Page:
When I arrived in my alternate universe, my first thought was not to start writing a blog. Early on in my adventures, all my thoughts and energy went into SURVIVAL. Yes, I know this sounds a bit exaggerated and overly dramatic, but it’s true.
I think every parent of a child with special needs has read the beautiful essay by Emily Perl Kingsley called, “Welcome to Holland”. I get all teary-eyed when I read it, and I’ve shared it several times on Facebook over the years. In the essay, Emily describes her experience of finding out her child has a disability by comparing becoming a parent to a trip to Italy. You’re excited and prepared for Italy, read the guidebooks, learned some Italian phrases, and planned out which sites to visit. As the plane comes in for a landing, the stewardess announces that you’ve arrived…in Holland. Her description of the shock, the confusion, the disappointment, and finally the acceptance – that’s pretty much what it feels like.
But I’ve always imagined that our plane did not land in Italy or Holland. After all, Holland is peaceful and serene, with tulips and windmills – a nice, relaxing, slow-paced destination. I’m guessing that our pilot came over the intercom with an irritatingly jovial voice to announce, “Well folks, we know you love mystery and adventure! So we’re letting you jump out of the plane and parachute into this jungle here! Heh! Heh! It’s pretty crazy at night, so we recommend sleeping in shifts or not sleeping at all. Your mission is to find some friendly natives who live in the jungle. The quicker you find them the better off you’ll be in the long run, so pay attention! They will direct you to the nearest civilization – a busy and confusing city, crowded with honking cars and people who don’t speak your language. THAT is where you’ll find the next clues in your adventure. Aaaaaannnnd if you’re lucky, you might eventually find your way to HOLLAND!”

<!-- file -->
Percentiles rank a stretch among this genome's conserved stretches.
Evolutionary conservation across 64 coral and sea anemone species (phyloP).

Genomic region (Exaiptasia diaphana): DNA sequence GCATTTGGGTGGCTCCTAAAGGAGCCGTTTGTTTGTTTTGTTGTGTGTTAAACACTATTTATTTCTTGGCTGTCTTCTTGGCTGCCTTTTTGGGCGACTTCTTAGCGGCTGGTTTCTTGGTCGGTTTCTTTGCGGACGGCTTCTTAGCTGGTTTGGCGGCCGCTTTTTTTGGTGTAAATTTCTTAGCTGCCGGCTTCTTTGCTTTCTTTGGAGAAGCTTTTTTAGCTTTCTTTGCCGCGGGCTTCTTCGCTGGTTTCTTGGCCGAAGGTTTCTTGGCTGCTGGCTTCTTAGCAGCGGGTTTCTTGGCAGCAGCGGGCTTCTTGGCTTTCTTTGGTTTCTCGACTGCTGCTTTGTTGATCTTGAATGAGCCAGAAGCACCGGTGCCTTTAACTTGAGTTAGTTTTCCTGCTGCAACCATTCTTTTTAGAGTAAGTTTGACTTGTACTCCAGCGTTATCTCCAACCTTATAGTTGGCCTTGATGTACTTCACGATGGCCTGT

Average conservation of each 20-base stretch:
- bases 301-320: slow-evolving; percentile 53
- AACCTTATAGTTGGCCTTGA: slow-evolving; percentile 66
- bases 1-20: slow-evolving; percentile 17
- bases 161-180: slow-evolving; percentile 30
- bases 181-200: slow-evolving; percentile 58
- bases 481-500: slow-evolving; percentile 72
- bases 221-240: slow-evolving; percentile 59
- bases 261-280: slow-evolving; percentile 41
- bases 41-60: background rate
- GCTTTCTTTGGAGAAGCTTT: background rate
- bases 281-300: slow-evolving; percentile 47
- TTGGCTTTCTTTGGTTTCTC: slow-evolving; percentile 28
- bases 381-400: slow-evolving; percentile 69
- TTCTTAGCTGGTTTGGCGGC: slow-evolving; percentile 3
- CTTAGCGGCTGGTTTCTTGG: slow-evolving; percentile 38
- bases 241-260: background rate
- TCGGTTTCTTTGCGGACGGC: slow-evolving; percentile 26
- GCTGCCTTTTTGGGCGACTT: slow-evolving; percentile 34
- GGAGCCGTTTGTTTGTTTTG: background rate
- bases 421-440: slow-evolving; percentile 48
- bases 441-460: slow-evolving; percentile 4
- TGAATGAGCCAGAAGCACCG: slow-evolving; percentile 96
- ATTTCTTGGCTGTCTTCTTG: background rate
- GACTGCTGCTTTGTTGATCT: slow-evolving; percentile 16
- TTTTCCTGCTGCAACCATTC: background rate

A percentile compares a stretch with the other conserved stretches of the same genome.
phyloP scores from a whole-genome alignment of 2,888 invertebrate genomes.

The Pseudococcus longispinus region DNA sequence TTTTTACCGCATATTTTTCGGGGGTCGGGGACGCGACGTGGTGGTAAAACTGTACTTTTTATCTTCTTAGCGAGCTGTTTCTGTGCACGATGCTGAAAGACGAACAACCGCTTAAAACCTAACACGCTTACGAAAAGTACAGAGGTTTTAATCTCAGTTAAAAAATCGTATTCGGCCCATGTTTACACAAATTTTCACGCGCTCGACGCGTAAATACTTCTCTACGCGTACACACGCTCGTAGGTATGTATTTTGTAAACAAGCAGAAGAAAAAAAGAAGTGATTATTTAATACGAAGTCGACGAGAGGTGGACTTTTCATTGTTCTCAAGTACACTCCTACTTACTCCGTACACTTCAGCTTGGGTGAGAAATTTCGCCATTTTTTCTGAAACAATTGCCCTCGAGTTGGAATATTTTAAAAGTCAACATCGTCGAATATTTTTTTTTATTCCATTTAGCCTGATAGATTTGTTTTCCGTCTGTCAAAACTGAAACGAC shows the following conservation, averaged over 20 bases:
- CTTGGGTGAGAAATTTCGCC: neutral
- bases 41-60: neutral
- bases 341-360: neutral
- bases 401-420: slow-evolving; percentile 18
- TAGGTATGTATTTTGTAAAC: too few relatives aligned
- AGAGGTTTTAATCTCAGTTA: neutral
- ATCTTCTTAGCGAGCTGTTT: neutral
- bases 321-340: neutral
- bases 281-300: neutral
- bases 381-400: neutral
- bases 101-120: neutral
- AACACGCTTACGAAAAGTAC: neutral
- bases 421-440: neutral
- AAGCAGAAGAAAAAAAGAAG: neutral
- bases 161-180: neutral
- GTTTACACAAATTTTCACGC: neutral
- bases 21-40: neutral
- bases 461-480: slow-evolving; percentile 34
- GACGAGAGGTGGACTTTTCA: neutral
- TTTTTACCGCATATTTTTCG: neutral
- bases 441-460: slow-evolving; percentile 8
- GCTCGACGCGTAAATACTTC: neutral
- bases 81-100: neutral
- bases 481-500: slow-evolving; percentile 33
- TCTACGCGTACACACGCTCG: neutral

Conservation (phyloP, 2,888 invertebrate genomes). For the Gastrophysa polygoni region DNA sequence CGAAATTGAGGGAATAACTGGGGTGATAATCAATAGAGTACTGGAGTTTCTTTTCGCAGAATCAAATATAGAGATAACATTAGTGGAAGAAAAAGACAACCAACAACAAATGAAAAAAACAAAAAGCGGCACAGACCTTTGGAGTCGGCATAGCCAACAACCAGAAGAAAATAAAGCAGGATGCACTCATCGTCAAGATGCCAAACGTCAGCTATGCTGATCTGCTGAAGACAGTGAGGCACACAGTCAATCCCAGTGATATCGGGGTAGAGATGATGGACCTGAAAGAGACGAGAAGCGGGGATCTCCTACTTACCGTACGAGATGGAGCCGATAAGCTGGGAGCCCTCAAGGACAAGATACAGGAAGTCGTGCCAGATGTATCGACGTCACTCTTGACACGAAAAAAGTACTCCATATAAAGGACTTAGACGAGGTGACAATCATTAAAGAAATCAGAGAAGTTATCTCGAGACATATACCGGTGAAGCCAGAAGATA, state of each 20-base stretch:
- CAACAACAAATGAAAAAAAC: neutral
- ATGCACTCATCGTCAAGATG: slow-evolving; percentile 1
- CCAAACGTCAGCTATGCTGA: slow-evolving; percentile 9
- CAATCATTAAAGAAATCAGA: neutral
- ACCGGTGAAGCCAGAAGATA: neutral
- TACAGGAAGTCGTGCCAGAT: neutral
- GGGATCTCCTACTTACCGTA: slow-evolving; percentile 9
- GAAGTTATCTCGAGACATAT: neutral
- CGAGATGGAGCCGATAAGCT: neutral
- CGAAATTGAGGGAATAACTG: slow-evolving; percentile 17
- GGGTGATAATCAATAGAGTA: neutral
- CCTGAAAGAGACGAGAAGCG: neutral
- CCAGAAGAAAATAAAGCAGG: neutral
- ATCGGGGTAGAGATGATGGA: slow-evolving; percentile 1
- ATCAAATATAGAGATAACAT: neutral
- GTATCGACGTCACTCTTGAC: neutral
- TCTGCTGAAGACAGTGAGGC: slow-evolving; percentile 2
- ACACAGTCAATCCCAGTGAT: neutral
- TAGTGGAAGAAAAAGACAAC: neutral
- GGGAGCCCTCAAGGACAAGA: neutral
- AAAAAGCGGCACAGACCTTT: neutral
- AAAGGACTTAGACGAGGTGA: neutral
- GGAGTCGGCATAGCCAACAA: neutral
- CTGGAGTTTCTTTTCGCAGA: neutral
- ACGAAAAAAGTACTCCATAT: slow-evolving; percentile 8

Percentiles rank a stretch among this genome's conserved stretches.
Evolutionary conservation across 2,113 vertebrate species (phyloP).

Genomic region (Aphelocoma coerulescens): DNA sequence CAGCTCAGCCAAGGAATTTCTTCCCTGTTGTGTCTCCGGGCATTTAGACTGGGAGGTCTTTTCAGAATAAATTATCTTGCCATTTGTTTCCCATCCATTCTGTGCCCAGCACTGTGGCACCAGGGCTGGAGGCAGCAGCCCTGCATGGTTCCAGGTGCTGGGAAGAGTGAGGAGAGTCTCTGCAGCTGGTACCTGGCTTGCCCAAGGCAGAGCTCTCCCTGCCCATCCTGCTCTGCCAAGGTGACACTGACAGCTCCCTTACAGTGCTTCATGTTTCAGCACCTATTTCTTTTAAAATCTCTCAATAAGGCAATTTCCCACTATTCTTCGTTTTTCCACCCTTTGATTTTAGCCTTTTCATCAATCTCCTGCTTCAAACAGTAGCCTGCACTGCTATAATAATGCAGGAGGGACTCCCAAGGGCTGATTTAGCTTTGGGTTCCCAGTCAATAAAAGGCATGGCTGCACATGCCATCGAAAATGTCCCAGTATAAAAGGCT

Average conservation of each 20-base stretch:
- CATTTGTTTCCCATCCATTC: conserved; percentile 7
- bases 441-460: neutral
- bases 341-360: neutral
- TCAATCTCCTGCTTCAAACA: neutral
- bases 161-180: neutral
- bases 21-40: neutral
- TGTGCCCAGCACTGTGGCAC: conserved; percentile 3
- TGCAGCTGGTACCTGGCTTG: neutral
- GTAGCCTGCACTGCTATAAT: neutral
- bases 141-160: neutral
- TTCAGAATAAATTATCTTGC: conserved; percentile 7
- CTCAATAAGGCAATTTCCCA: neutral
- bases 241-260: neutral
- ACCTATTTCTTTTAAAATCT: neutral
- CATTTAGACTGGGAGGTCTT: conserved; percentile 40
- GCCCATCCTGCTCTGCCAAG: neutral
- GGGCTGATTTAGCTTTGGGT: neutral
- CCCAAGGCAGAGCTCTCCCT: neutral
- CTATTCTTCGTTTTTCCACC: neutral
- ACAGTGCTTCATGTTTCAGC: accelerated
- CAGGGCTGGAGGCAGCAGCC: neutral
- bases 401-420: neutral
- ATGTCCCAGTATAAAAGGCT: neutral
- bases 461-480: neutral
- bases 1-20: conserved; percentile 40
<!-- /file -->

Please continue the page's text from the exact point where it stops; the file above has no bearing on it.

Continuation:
Ah, yes. That’s more like it. Now you see why I was focused on survival and self-preservation for those first few years. Our lives had become “Survivor”, “The Amazing Race”, and “Nanny 911”, all rolled into one.
After four and a half years in this place, the inspiration to write a blog hit me. WHY I wanted to write about my experiences is pretty selfish, really. I was looking for empathy. I wanted people to understand. I wanted to feel less alone.
Because this universe is terribly lonely at times. The nature of autism is a “separate-ness”, an “alone-ness”, not just for the child but also the parents. It doesn’t happen right away necessarily – it’s a distance that grows over time. Even after making new friends in the special-needs community, I still felt isolated. I missed my old friends, my old life. I found myself becoming ever more envious of the friends who ended up in “Italy”.
It was nobody’s fault really. My friends and I still tried to get-together and hang out. But I felt weird right after my son’s diagnosis – like an exposed nerve, electricity buzzing all around my head. I’m surprised people couldn’t hear all those excited electrons zipping and banging into each other, because all that racket was making it very difficult for me to put coherent thoughts together. And my anxiety was such that my head felt detached, as though it was floating a little above my body like a helium balloon.
Electrically charged particles, floating head, thoughts lost in a static haze…hmmm… sounds a little dangerous. Indeed, I should have had some kind of warning sign on me, mainly for my newly acquired case of “blurting”. I often found myself interrupting a pleasant conversation with friends to blurt out, “My son has autism…”. Of course, my poor friends would have no idea what to say or even what look to put on their face.